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Seth Federspiel MAS 2018

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Presentation for 2018 Massachusetts Sustainable Communities and Campuses Conference in Plymouth, MA

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Seth Federspiel MAS 2018

  1. 1. City of Cambridge Getting to Net Zero Action Plan City of Cambridge Getting to Net Zero Action Plan Massachusetts Sustainable Communities and Campuses Conference April 27, 2018 Seth Federspiel Cambridge Net Zero Energy Planner
  2. 2. Carbon Neutrality by 2050 Kendall Square EcoDistrict 2
  3. 3. Cambridge Community GHG Inventory
  4. 4. ENERGY USE IN CAMBRIDGE
  5. 5. Net Zero Action Plan: The Impetus • Significant construction activity in the city and concern that any new development makes reducing GHGs harder, unless Net Zero • Zoning petition filed by residents requiring all new buildings to be Net Zero or annual offsets required (Connolly Petition) • City Council instead charged Getting to Net Zero Taskforce with developing plan within 12 months • Net Zero Action Plan adopted by Council on June 22, 2015
  6. 6. Goal is Game Changing • All sectors are involved: government, universities, residents and business • How do we get there, not can we get there? • Demonstrates that bold strategies are needed. Current best practice won’t get us there
  7. 7. NET ZERO TASK FORCE Jane Carbone, Director of Development, Homeowner’s Rehab, Inc. Caitriona Cooke, Program Director, Conservation Services Group Henrietta Davis, Resident and former Mayor of Cambridge Emily Grandstaff-Rice, Resident (2014), Boston Society of Architects, Cambridge Seven Associates Heather Henriksen, Director of the Office for Sustainability, Harvard University Shawn Hesse, Architect, Sustainability Expert at Emersion Design Marc Hoffman, Resident and Energy Efficiency Advisor Bill Kane, Vice President of Leasing & Development, BioMed Realty Andrea Love, Resident, and Director of Building Science, Payette Architects Paul Lyons, Resident and President, Zapotec Energy, Inc. Joseph Maguire, V. P. of Development & Asset Management Services, Alexandria Real Estate Equities Julie Newman, Director of Sustainability,Massachusetts Institute of Technology Tom Sieniewicz, Resident and Planning Board member, City of Cambridge Barun Singh, Resident and Founder & CTO of Wegowise Quinton Zondervan, Resident and Executive Director, Climate Action Liaison Coalition
  8. 8. Public & Stakeholder Input Public Events Series of Short Primers on Energy, Policy, Renewables Working Groups formed Long list of ideas generated Alignment & Analysis of Options Prioritization TASK FORCE WORK PROGRAM RecommendationsEarly Action ItemsResearch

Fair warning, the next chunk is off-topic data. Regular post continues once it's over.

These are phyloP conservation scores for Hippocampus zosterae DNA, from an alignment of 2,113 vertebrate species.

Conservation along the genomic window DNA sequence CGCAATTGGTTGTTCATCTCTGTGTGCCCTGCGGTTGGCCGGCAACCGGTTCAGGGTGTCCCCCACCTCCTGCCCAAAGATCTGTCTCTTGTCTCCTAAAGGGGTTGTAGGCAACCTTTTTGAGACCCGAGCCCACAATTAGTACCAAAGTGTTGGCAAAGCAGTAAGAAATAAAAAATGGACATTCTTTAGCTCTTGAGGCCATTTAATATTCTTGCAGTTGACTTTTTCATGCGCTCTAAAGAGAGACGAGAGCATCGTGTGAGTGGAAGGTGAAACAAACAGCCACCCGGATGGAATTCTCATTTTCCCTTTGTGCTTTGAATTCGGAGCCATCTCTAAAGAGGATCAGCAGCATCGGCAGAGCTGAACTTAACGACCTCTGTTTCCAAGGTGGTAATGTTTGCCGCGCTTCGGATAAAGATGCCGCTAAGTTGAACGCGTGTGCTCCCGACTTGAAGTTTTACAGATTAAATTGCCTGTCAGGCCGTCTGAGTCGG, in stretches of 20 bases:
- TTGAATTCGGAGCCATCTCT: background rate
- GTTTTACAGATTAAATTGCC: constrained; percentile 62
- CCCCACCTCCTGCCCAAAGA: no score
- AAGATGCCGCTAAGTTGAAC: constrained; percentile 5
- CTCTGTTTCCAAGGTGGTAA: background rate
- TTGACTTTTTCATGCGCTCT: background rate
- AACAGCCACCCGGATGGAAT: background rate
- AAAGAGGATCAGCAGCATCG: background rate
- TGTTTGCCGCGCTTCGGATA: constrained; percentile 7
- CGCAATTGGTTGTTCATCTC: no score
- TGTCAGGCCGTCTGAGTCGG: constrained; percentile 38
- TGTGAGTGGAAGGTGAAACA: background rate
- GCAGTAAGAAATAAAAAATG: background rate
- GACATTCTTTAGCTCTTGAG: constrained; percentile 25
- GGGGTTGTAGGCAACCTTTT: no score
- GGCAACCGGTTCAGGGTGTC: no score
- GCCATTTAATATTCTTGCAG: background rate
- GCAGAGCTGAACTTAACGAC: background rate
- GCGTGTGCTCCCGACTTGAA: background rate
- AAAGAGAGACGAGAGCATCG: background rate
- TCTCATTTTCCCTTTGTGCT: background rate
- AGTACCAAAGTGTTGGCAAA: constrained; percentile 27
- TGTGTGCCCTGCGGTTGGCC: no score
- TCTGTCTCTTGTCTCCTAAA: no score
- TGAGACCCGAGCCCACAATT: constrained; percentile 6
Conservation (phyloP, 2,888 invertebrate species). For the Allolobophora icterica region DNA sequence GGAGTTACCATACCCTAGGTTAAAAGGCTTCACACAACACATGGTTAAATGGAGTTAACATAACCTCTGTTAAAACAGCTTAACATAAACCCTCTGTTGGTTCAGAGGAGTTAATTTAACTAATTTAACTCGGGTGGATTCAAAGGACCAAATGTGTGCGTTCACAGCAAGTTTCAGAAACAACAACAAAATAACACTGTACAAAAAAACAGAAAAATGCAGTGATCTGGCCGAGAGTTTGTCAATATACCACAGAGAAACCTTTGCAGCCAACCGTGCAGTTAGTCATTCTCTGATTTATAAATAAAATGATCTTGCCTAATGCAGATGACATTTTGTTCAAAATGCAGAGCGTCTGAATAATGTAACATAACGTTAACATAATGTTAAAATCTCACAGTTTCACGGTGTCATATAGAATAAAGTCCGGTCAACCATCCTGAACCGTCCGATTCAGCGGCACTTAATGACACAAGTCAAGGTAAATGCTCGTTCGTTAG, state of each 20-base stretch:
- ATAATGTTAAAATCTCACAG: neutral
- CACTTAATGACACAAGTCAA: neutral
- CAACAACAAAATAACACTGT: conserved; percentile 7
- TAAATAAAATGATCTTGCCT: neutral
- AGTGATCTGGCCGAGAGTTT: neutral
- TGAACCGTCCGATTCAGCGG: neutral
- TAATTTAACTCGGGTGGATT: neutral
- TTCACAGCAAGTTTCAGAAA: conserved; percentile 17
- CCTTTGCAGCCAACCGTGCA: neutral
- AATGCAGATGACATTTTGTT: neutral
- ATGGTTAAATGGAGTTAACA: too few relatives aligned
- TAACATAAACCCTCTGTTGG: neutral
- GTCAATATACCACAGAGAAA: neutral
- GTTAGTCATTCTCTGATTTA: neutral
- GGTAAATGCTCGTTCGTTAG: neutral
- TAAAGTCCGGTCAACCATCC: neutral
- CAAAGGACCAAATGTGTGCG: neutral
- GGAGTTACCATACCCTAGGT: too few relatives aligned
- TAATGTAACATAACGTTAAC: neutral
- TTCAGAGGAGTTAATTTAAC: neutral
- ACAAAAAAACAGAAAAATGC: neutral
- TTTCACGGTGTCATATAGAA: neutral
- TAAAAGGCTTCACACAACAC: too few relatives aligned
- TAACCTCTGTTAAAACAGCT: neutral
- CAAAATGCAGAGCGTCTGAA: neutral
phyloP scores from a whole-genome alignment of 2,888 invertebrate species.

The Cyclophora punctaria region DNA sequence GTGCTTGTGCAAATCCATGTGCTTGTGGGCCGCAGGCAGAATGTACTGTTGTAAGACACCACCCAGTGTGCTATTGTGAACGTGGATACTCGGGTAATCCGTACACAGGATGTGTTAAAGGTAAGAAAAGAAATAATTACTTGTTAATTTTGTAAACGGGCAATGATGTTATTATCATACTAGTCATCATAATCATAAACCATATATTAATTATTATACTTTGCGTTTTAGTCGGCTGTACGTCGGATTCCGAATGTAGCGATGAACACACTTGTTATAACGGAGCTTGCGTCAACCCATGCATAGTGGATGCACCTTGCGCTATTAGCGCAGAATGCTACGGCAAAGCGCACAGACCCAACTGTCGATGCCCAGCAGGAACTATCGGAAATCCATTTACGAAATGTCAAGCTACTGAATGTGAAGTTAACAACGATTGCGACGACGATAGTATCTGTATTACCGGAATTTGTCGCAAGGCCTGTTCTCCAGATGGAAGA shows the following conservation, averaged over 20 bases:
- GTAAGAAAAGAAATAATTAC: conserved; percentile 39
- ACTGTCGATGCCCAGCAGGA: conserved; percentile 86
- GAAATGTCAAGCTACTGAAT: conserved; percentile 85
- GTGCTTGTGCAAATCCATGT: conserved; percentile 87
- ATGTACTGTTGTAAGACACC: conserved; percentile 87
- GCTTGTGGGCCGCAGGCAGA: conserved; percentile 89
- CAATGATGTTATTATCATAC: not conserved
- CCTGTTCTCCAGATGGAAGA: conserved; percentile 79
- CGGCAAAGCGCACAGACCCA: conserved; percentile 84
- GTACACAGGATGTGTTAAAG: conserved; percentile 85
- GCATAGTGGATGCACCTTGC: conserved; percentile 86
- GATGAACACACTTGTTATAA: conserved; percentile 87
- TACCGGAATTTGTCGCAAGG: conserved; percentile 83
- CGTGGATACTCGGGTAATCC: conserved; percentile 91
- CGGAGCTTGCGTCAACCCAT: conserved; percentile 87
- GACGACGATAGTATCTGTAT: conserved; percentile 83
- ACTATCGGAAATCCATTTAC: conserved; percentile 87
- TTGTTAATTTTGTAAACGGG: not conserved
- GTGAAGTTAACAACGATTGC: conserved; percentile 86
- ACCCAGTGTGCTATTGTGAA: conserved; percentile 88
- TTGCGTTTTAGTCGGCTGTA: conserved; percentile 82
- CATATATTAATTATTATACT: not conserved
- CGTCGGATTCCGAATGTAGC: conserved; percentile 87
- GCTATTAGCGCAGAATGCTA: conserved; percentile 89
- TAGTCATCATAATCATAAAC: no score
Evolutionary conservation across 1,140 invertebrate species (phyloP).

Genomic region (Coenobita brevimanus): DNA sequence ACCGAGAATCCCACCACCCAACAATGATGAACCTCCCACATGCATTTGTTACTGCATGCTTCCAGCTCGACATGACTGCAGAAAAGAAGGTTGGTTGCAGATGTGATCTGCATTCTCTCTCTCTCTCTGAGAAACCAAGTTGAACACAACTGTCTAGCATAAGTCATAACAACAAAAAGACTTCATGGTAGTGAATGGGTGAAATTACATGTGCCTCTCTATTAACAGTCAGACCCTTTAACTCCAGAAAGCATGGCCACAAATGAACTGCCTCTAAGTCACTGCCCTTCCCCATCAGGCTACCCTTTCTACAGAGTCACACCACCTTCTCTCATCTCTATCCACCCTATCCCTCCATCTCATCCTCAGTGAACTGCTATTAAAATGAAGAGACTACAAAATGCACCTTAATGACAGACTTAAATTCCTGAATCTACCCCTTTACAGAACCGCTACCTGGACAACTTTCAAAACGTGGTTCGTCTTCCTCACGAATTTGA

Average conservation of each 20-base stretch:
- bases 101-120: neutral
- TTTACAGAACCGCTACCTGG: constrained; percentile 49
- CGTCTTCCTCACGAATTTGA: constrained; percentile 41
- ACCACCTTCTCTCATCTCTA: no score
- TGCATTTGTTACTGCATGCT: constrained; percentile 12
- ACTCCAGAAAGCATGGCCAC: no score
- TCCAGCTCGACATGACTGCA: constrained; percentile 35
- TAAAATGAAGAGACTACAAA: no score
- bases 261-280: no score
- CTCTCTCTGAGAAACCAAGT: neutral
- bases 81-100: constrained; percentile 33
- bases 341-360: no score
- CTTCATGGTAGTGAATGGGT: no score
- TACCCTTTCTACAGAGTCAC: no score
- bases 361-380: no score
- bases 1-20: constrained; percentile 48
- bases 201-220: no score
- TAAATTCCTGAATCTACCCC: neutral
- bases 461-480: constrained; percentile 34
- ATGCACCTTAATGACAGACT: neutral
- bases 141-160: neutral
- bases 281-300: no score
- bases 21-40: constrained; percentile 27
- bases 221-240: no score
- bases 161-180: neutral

9. 9. THE FRAMEWORK The Net Zero Framework is a balance of: • DefinedTargets • A process to adapt and respond to changes in the market and technology • Costing & impact / opportunity assessment when appropriate • Regulations & incentives • New construction & existing buildings • Equally targets savings from all sectors (no one sector is punished)
  10. 10. REDUCTION Onsite District Scale Grid Scale Retrofits Replacement EngagementEngagement TARGET Wind Farms, Hydro CHP,Waste Heat Recovery, Heat-Pumps Solar & Geo Exchange RENEWABLES
  11. 11. CAMBRIDGE EMISSIONS REDUCTION MODEL Key Actions: 1. Retrofits to Existing Buildings 2. Net-Zero New Construction 3. Energy Supply 4. Local Carbon Fund 5. Engagement & Capacity Building Retrofits to Existing Buildings New Commercial Residential Retrofits New Residential Grid Renewables Cambridge Renewables
  12. 12. Net Zero New Construction Targets Type: Municipal Residential Multi-Family Commercial Institutional Labs Target year: 2020 2022 2025 2025 2025 2030 The criteria that will be evaluated in order to determine the the feasibility is: • Number of Net Zero Buildings in that building type • Technical feasibility/industry capacity • Access to renewable energy • Economics including NPV analysis • Contribution to other goals such as resiliency
  13. 13. CAMBRIDGE NET ZERO ACTION PLANCAMBRIDGE NET ZERO ACTION PLAN
  14. 14. PROGRAM WIDE REVIEW – EVERY 5 YEARSPROGRAM WIDE REVIEW – EVERY 5 YEARS
  15. 15. NET ZERO + NET POSITIVE TARGETSNET ZERO + NET POSITIVE TARGETS
  16. 16. SPECIFIC ACTIONSSPECIFIC ACTIONS
  17. 17. SHORT TERM ACTIONSSHORT TERM ACTIONS
  18. 18. MEDIUM TERM ACTIONSMEDIUM TERM ACTIONS
  19. 19. LONG TERM ACTIONSLONG TERM ACTIONS
  20. 20. Overview of Key Actions New Buildings  Zoning  Green Building Ordinance (LEED)  Rooftop Solar Ready Requirement  Removal of Barriers to Increased Insulation  Incentives  Market Based Incentive Program  Height and FAR Bonus
  21. 21. Existing Buildings  Regulations  Building Energy Use Disclosure Ordinance (BEUDO)  Upgrades atTime of Renovation or Sale  Operations and Maintenance Planning  Incentives  Custom Retrofit Program Overview of Key Actions
  22. 22. Enabling Actions  Low Carbon Energy Supply Strategy  Local Carbon Fund Development  Communications Strategy Overview of Key Actions
  23. 23. Challenges and Next Steps  Regulatory Barriers (ie: state building code)  Stretch Energy Code  Collaborative work towards performance-based standards  Technical Barriers  Energy Efficiency Plans and Grid Modernization  Net Zero LabsWorking Group  Joint renewable energy procurement
  24. 24. ThankYou!ThankYou! www.cambridgema.gov/netzero sfederspiel@cambridgema.gov (617) 349-4674

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